One of the big developments last year in socioeconomics was news of a massive shift in poverty from the city to the suburbs—where poverty grew at more twice the rate of cities' already-substantial growth—over the past decade, particularly in the Chicago area:
The shifting poverty demographic can be seen in Chicago's suburbs, where the number of poor increased by 99 percent in the last decade — from 363,966 to 724,233, said Elizabeth Kneebone, co-author of "Confronting Suburban Poverty in America."
That was a greater increase than recorded in the New York City or Los Angeles regions, according to the book.
A new report from Voices for Illinois Children shows how child poverty followed that trend. Child-poverty rates are still considerably higher in Chicago than anywhere else, and still lower in the collar counties, but the percentage increase was greatest in the latter.
During those five years, the number of children in poverty in the collar counties increased by almost 44,000, compared to 4,000 in Chicago and 100,000 statewide: in other words, the increase in the collar counties amounted to almost half the statewide increase.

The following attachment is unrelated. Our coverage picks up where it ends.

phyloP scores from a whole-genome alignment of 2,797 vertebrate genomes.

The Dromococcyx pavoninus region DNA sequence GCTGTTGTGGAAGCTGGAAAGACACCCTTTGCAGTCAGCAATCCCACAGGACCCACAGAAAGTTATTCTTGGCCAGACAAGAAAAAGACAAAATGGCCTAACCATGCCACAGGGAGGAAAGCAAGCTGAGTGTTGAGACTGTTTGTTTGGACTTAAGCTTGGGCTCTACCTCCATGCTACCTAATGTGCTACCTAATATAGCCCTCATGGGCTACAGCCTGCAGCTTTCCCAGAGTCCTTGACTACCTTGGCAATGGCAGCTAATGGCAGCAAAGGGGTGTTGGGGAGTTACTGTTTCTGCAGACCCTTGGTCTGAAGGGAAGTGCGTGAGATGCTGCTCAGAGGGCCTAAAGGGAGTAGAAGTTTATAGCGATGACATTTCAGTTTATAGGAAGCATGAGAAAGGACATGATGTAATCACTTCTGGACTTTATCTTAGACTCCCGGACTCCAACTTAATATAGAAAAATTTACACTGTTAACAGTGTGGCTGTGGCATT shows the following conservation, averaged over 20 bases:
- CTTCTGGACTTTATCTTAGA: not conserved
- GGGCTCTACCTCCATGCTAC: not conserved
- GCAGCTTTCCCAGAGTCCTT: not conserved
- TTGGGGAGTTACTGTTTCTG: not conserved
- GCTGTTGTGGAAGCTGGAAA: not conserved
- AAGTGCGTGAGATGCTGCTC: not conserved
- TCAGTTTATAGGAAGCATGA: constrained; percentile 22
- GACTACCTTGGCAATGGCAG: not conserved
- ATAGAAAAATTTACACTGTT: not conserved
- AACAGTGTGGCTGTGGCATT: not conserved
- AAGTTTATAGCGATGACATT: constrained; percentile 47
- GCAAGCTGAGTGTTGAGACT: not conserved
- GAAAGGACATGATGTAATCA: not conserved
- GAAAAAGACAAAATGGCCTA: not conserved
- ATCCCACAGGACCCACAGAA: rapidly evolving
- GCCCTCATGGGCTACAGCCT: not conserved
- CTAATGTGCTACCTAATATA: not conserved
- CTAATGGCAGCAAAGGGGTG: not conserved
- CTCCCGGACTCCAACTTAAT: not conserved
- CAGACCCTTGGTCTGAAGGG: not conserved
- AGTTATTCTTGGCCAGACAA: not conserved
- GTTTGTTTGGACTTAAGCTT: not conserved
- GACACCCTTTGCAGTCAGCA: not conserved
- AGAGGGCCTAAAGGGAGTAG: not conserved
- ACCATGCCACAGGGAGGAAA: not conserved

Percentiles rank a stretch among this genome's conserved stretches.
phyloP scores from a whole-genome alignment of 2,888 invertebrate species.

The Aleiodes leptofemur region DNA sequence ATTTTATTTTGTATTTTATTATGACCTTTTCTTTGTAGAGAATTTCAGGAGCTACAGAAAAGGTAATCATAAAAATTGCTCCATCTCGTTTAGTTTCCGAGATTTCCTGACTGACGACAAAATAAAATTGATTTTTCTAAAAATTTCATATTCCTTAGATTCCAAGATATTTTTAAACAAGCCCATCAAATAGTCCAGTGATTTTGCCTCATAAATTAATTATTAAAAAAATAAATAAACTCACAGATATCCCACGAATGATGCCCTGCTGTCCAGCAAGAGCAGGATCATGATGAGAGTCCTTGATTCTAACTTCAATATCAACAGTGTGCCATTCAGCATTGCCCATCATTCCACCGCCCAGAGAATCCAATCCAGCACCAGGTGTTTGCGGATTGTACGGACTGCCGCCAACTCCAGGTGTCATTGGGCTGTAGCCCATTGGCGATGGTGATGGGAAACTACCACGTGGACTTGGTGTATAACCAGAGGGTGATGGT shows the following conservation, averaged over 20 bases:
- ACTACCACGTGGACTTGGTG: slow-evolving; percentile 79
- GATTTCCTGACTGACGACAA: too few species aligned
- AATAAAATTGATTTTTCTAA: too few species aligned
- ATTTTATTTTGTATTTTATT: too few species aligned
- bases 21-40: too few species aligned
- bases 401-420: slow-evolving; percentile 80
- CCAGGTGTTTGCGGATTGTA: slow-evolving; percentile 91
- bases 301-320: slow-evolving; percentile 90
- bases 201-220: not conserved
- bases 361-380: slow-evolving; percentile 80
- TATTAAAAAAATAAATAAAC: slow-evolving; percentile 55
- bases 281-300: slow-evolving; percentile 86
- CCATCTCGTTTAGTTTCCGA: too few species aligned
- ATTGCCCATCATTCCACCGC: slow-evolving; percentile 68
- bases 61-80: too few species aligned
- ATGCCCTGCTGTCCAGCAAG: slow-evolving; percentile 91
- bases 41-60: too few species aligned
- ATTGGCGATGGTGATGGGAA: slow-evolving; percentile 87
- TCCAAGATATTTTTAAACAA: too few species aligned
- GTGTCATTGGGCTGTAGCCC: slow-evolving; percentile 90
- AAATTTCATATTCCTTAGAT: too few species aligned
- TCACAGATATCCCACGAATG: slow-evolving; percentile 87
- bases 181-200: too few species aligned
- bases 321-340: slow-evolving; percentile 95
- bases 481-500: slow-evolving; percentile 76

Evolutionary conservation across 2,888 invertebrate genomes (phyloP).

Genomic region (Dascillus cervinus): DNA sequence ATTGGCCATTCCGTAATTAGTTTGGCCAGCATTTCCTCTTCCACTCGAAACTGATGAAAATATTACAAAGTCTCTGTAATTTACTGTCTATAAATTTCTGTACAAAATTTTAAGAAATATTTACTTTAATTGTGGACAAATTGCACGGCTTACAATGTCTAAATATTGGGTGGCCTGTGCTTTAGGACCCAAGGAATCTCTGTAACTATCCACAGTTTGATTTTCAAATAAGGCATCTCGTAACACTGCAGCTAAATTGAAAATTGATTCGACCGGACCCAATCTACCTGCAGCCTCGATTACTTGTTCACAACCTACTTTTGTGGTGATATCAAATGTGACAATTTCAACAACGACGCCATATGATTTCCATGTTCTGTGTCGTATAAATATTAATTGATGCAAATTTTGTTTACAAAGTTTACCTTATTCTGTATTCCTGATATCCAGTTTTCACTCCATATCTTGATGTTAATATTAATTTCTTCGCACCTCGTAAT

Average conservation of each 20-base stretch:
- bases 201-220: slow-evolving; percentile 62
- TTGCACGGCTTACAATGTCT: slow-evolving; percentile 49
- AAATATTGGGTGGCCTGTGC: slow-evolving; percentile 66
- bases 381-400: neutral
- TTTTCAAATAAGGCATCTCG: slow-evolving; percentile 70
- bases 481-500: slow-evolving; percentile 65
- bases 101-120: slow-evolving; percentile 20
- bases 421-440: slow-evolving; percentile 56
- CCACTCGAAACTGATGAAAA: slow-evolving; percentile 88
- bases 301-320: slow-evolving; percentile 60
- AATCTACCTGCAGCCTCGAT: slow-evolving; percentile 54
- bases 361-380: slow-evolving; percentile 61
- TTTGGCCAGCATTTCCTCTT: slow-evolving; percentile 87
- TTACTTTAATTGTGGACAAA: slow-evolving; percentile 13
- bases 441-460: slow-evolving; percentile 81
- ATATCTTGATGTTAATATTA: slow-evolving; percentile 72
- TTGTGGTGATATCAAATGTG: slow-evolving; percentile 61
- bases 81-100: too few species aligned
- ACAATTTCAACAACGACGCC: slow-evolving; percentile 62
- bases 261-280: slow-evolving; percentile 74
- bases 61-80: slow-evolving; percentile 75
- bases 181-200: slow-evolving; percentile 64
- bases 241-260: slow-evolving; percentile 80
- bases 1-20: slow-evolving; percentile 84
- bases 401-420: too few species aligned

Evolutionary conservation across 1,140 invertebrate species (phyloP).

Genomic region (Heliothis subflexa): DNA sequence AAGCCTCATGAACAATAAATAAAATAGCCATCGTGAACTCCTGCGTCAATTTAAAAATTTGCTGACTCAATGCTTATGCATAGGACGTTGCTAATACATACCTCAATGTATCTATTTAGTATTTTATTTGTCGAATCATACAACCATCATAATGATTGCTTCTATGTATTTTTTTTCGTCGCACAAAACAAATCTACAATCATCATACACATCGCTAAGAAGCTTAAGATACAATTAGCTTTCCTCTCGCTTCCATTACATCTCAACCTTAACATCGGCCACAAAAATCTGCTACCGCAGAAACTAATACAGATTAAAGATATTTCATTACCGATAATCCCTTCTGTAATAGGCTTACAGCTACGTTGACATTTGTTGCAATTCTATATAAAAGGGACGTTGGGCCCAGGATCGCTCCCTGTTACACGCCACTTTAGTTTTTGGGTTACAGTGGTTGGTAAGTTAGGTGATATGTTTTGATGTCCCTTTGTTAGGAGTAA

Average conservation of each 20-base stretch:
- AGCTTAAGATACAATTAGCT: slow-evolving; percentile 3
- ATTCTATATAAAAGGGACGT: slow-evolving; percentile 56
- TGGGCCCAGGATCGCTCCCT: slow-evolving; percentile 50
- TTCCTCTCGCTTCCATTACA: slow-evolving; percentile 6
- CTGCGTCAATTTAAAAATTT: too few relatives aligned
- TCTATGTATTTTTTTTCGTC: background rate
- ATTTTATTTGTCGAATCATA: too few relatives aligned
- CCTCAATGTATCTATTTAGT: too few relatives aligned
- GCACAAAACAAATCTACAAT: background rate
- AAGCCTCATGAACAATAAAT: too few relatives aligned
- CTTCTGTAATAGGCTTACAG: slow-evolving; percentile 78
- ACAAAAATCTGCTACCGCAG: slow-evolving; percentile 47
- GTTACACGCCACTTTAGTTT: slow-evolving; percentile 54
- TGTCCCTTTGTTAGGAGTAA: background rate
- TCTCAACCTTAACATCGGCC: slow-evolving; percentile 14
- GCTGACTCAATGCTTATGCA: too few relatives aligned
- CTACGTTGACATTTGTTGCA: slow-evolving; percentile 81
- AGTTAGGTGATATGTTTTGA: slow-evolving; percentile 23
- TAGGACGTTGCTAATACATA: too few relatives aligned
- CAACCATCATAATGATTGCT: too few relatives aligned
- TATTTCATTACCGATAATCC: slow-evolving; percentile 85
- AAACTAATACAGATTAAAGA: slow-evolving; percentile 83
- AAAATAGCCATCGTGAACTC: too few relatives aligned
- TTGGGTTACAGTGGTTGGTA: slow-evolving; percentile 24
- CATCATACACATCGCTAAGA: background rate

Adding more children to the poverty rolls is worrisome, in part because of a pattern that's clear in the the report: the difference in outcomes for children at 200-400 percent of the federal poverty line, and children above 400 percent, are modest, but below 200 percent there's a big difference. (And that number includes 42 percent of kids in Illinois.
Take health, for example:
Or mental health:
Or perceptions of safety:
There is some good news in the stats. The infant mortality rate in Illinois fell faster than the national average from 2000-2010 (from 8.5 percent to 6.8 percent). Lead poisoning rates for kids under six dropped drastically: in 2000 the rate in Illinois was 9.4 percent, more than twice the national average; it's now down to 1.1 percent, just 0.5 more than the national average. It's just one data point, but it's really, really important.